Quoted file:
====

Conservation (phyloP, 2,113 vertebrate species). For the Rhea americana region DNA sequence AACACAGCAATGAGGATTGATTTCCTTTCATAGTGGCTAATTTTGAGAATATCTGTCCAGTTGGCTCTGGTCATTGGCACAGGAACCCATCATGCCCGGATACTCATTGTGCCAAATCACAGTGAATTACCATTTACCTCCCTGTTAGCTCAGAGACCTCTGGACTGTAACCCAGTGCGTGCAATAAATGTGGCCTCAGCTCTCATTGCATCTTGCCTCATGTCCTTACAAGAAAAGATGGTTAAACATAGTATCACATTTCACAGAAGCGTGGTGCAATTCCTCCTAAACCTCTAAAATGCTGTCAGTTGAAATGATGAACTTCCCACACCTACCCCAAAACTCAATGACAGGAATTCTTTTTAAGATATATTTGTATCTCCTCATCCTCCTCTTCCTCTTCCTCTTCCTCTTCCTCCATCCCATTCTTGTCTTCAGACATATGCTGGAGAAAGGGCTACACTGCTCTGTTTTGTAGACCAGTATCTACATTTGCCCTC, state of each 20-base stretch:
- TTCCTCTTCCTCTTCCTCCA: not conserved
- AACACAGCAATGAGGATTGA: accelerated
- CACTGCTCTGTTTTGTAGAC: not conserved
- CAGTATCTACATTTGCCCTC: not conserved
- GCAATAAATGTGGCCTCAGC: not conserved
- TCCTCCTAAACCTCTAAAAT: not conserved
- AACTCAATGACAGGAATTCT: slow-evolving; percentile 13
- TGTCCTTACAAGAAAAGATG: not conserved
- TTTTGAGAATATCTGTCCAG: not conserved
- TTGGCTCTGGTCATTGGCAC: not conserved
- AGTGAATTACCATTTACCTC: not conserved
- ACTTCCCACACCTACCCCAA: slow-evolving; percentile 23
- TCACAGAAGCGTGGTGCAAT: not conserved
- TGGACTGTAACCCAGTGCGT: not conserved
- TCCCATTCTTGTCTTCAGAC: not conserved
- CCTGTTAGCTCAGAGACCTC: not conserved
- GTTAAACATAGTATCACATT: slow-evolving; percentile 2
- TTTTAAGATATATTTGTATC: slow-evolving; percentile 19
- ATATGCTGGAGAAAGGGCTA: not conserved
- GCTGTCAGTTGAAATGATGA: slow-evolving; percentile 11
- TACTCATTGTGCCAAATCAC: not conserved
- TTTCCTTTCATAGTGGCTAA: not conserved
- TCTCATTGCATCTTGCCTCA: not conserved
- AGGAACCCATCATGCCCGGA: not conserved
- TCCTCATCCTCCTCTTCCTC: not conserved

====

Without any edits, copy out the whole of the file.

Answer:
Conservation (phyloP, 2,113 vertebrate species). For the Rhea americana region DNA sequence AACACAGCAATGAGGATTGATTTCCTTTCATAGTGGCTAATTTTGAGAATATCTGTCCAGTTGGCTCTGGTCATTGGCACAGGAACCCATCATGCCCGGATACTCATTGTGCCAAATCACAGTGAATTACCATTTACCTCCCTGTTAGCTCAGAGACCTCTGGACTGTAACCCAGTGCGTGCAATAAATGTGGCCTCAGCTCTCATTGCATCTTGCCTCATGTCCTTACAAGAAAAGATGGTTAAACATAGTATCACATTTCACAGAAGCGTGGTGCAATTCCTCCTAAACCTCTAAAATGCTGTCAGTTGAAATGATGAACTTCCCACACCTACCCCAAAACTCAATGACAGGAATTCTTTTTAAGATATATTTGTATCTCCTCATCCTCCTCTTCCTCTTCCTCTTCCTCTTCCTCCATCCCATTCTTGTCTTCAGACATATGCTGGAGAAAGGGCTACACTGCTCTGTTTTGTAGACCAGTATCTACATTTGCCCTC, state of each 20-base stretch:
- TTCCTCTTCCTCTTCCTCCA: not conserved
- AACACAGCAATGAGGATTGA: accelerated
- CACTGCTCTGTTTTGTAGAC: not conserved
- CAGTATCTACATTTGCCCTC: not conserved
- GCAATAAATGTGGCCTCAGC: not conserved
- TCCTCCTAAACCTCTAAAAT: not conserved
- AACTCAATGACAGGAATTCT: slow-evolving; percentile 13
- TGTCCTTACAAGAAAAGATG: not conserved
- TTTTGAGAATATCTGTCCAG: not conserved
- TTGGCTCTGGTCATTGGCAC: not conserved
- AGTGAATTACCATTTACCTC: not conserved
- ACTTCCCACACCTACCCCAA: slow-evolving; percentile 23
- TCACAGAAGCGTGGTGCAAT: not conserved
- TGGACTGTAACCCAGTGCGT: not conserved
- TCCCATTCTTGTCTTCAGAC: not conserved
- CCTGTTAGCTCAGAGACCTC: not conserved
- GTTAAACATAGTATCACATT: slow-evolving; percentile 2
- TTTTAAGATATATTTGTATC: slow-evolving; percentile 19
- ATATGCTGGAGAAAGGGCTA: not conserved
- GCTGTCAGTTGAAATGATGA: slow-evolving; percentile 11
- TACTCATTGTGCCAAATCAC: not conserved
- TTTCCTTTCATAGTGGCTAA: not conserved
- TCTCATTGCATCTTGCCTCA: not conserved
- AGGAACCCATCATGCCCGGA: not conserved
- TCCTCATCCTCCTCTTCCTC: not conserved